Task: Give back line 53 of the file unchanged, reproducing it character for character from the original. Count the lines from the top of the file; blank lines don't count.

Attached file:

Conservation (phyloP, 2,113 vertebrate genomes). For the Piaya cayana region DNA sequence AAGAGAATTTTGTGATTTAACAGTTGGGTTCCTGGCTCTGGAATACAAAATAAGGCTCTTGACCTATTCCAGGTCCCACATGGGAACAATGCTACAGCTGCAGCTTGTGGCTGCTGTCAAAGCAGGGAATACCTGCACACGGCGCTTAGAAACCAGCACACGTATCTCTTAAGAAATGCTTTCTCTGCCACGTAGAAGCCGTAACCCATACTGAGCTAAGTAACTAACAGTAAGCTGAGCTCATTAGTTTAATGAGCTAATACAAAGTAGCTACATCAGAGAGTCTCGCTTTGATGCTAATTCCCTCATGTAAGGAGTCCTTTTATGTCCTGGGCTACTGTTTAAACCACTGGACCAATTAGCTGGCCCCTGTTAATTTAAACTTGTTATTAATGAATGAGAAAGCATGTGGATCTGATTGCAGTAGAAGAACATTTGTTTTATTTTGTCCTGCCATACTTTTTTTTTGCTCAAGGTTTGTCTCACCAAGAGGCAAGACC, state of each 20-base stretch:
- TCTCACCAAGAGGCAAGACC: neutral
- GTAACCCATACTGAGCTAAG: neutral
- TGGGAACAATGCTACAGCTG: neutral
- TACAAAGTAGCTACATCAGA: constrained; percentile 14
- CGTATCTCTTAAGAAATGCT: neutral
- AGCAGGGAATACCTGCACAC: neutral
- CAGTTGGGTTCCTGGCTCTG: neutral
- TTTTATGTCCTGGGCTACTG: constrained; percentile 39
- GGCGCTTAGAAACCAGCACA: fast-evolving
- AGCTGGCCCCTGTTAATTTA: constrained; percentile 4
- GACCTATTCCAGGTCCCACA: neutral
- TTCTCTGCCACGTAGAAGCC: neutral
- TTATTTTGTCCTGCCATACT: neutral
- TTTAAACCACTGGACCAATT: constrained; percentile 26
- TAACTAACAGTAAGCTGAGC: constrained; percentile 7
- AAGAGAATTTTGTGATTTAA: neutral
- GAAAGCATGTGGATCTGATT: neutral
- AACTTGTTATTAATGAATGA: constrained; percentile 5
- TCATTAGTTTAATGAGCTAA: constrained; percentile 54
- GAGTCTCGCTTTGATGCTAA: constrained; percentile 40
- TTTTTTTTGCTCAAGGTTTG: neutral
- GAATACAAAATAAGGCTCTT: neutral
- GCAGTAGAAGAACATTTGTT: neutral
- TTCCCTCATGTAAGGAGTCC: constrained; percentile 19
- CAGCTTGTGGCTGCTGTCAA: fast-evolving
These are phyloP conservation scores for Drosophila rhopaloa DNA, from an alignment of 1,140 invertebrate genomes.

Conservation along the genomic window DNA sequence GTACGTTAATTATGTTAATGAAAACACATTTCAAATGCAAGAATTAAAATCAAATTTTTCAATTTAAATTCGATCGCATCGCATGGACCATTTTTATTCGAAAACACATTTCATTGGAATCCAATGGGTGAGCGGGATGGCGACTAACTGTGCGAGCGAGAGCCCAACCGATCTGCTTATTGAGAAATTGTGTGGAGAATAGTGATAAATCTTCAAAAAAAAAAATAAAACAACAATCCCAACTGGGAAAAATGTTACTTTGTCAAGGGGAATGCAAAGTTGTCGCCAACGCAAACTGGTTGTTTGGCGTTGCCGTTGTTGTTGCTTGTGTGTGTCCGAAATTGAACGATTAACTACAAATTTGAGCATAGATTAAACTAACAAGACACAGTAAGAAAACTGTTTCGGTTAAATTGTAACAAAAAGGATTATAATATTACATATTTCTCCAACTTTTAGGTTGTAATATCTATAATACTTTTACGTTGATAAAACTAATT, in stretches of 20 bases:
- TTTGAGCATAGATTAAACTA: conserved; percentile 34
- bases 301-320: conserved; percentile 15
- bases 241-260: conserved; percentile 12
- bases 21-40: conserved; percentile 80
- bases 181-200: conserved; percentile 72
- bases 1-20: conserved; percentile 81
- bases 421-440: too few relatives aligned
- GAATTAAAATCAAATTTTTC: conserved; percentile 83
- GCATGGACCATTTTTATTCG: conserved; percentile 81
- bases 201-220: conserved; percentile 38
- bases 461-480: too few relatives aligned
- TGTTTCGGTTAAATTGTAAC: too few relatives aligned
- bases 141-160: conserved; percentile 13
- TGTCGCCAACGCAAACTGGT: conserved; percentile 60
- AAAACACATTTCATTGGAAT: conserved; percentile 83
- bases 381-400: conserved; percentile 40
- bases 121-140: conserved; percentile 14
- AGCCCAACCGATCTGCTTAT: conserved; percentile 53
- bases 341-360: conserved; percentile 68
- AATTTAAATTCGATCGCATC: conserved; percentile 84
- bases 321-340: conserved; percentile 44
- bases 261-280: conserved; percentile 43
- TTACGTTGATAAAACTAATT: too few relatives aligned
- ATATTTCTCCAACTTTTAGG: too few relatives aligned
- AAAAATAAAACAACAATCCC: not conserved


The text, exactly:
- AAAAATAAAACAACAATCCC: not conserved